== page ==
Kidnappers Stole More Than Money When They Took Eduardo Garcia Valseca

By David Montgomery
Washington Post Staff Writer
Wednesday, August 12, 2009

It begins so normally, on a June morning two years ago. The breakfast scramble, the packing of lunches, and now they are driving their kids to school, bouncing down a country lane edged with mesquite trees and barbed wire.

At the wheel of the jeep is Eduardo Garcia Valseca, the son of a Mexican newspaper baron. Beside him is his wife, the former Jayne Rager, whom Eduardo met by chance on an enchanted evening in the parking lot of the old Sutton Place Gourmet in Bethesda, near where he lived at the time. She grew up in Silver Spring, graduated from Paint Branch High School and starred in scores of television commercials in the 1970s and '80s. She played the perky blond counter girl for McDonald's.

He was smitten, she was swept off her feet, and now here they are, settled into their life on a ranch outside the picturesque Mexican town of San Miguel de Allende. In back are little green-eyed Nayah, 6, and bubbly Emiliano, 7; big brother Fernando, 12, is ahead on his four-wheeler. They pull into the parking lot of the bilingual Waldorf school that they founded. Jayne takes the kids inside.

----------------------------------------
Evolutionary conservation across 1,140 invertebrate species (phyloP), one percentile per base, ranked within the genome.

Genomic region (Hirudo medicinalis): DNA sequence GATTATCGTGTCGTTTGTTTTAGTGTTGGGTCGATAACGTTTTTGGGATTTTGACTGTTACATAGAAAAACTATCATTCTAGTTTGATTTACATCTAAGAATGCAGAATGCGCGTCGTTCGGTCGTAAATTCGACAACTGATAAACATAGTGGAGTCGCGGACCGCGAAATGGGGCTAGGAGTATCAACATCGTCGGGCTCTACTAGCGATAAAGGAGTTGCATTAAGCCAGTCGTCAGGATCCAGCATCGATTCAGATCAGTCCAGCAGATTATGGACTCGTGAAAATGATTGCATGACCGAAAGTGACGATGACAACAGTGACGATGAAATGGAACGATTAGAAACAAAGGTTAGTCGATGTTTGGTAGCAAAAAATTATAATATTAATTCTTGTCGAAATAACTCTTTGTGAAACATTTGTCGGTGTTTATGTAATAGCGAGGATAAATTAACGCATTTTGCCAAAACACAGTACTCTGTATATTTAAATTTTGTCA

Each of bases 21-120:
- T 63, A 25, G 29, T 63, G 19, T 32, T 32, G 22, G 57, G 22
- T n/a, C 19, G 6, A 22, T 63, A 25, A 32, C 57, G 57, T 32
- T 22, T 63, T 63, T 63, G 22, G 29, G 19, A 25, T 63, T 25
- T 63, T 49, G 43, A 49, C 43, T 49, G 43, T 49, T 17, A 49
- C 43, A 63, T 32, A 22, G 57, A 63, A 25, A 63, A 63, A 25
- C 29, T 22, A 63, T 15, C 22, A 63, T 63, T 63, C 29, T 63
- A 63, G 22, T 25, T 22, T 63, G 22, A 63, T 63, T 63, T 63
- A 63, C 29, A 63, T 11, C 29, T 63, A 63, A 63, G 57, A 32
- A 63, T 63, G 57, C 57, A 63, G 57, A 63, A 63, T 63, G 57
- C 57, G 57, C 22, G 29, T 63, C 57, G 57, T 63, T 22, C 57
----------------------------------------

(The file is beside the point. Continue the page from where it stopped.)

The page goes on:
The parents are heading home when this normal ends and another kind of Mexican normal intrudes. It takes seconds, a precision routine perfected in recent years. A white SUV appears in front of the jeep, going in the same direction on the narrow lane. Its driver slams on the brakes. A blue pickup behind the jeep rams it into the SUV.

Men with handguns swarm the jeep, smashing the windows, hauling the couple out. Eduardo gets cracked on the head and bleeds. Jayne clings to the barbed wire fence and slices open her finger. They are bundled into the white SUV. Thick cotton sacks are thrown over their heads. He is handcuffed. Her wrists and feet are bound with duct tape. Off they go.

* * *

It will not spoil the story to say right away that the ending is happy, more or less.

Jayne, now 43, was freed that first morning. Eduardo, now 60, spent 7 1/2 months in a tiny, filthy box. The couple decline to say exactly how much ransom was paid, for fear of future extortion attempts. They say it was less than $1 million. The kidnappers had demanded $8 million.

Eduardo weighed about 160 pounds when he was kidnapped. He came home weighing about 90, with two gunshot wounds, three broken ribs and other ailments.

Now, with the ordeal over, the scene has shifted to a hilltop home about an hour outside Washington. After taking more than a year to recover, the family is talking about the ordeal to a reporter for the first time. In the kitchen, they have assembled the 30 e-mails sent by the kidnappers, the handwritten notes scrawled by Eduardo to Jayne, the photos of Eduardo, emaciated and bleeding in his cell, which the kidnappers e-mailed to Jayne.

It's the first time Eduardo has seen the pictures, read the e-mails. He pores over the images with a magnifying glass, searching for hidden clues, deeper meaning. He sees a stranger, a man with no hope. "It looks like a dead person," he says.

The bloody bullet holes in his left arm and leg are easy to see. The kidnappers told him in advance which days he would be shot, and they were punctual. They would drape the cell in white sheets like a photo studio.

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